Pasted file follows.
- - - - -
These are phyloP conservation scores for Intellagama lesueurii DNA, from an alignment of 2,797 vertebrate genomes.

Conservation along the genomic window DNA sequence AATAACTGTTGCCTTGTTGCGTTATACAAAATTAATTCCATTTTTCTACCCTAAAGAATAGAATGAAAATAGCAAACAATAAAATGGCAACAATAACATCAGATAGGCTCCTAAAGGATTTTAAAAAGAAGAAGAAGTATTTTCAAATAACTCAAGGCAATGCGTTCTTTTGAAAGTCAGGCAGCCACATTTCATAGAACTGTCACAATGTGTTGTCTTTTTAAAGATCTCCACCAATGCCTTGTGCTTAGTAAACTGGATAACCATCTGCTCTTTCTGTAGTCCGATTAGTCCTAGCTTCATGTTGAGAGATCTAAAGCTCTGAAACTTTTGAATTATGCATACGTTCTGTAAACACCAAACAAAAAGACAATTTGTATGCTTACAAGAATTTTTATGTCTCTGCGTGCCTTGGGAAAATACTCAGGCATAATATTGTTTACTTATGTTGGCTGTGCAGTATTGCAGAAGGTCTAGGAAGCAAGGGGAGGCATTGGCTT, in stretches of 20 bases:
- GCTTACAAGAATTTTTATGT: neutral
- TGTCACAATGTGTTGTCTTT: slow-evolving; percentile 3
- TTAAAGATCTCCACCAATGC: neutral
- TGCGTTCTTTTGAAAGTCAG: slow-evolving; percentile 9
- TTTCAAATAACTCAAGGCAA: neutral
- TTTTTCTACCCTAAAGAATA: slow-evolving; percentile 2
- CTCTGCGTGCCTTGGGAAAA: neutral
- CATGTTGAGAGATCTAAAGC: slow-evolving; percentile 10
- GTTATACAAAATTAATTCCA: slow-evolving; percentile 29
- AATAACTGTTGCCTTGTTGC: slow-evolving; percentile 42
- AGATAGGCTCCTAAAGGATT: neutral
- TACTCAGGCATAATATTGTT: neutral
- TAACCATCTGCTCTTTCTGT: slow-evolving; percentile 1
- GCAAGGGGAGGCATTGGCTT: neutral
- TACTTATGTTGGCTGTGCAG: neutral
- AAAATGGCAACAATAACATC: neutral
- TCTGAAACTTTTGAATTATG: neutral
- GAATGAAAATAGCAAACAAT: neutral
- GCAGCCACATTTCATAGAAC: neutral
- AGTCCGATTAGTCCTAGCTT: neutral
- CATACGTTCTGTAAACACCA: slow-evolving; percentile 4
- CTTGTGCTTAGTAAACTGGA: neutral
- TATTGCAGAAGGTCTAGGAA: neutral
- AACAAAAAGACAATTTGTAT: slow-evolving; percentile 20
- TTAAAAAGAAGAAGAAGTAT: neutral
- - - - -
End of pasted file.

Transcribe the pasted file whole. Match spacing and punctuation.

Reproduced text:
These are phyloP conservation scores for Intellagama lesueurii DNA, from an alignment of 2,797 vertebrate genomes.

Conservation along the genomic window DNA sequence AATAACTGTTGCCTTGTTGCGTTATACAAAATTAATTCCATTTTTCTACCCTAAAGAATAGAATGAAAATAGCAAACAATAAAATGGCAACAATAACATCAGATAGGCTCCTAAAGGATTTTAAAAAGAAGAAGAAGTATTTTCAAATAACTCAAGGCAATGCGTTCTTTTGAAAGTCAGGCAGCCACATTTCATAGAACTGTCACAATGTGTTGTCTTTTTAAAGATCTCCACCAATGCCTTGTGCTTAGTAAACTGGATAACCATCTGCTCTTTCTGTAGTCCGATTAGTCCTAGCTTCATGTTGAGAGATCTAAAGCTCTGAAACTTTTGAATTATGCATACGTTCTGTAAACACCAAACAAAAAGACAATTTGTATGCTTACAAGAATTTTTATGTCTCTGCGTGCCTTGGGAAAATACTCAGGCATAATATTGTTTACTTATGTTGGCTGTGCAGTATTGCAGAAGGTCTAGGAAGCAAGGGGAGGCATTGGCTT, in stretches of 20 bases:
- GCTTACAAGAATTTTTATGT: neutral
- TGTCACAATGTGTTGTCTTT: slow-evolving; percentile 3
- TTAAAGATCTCCACCAATGC: neutral
- TGCGTTCTTTTGAAAGTCAG: slow-evolving; percentile 9
- TTTCAAATAACTCAAGGCAA: neutral
- TTTTTCTACCCTAAAGAATA: slow-evolving; percentile 2
- CTCTGCGTGCCTTGGGAAAA: neutral
- CATGTTGAGAGATCTAAAGC: slow-evolving; percentile 10
- GTTATACAAAATTAATTCCA: slow-evolving; percentile 29
- AATAACTGTTGCCTTGTTGC: slow-evolving; percentile 42
- AGATAGGCTCCTAAAGGATT: neutral
- TACTCAGGCATAATATTGTT: neutral
- TAACCATCTGCTCTTTCTGT: slow-evolving; percentile 1
- GCAAGGGGAGGCATTGGCTT: neutral
- TACTTATGTTGGCTGTGCAG: neutral
- AAAATGGCAACAATAACATC: neutral
- TCTGAAACTTTTGAATTATG: neutral
- GAATGAAAATAGCAAACAAT: neutral
- GCAGCCACATTTCATAGAAC: neutral
- AGTCCGATTAGTCCTAGCTT: neutral
- CATACGTTCTGTAAACACCA: slow-evolving; percentile 4
- CTTGTGCTTAGTAAACTGGA: neutral
- TATTGCAGAAGGTCTAGGAA: neutral
- AACAAAAAGACAATTTGTAT: slow-evolving; percentile 20
- TTAAAAAGAAGAAGAAGTAT: neutral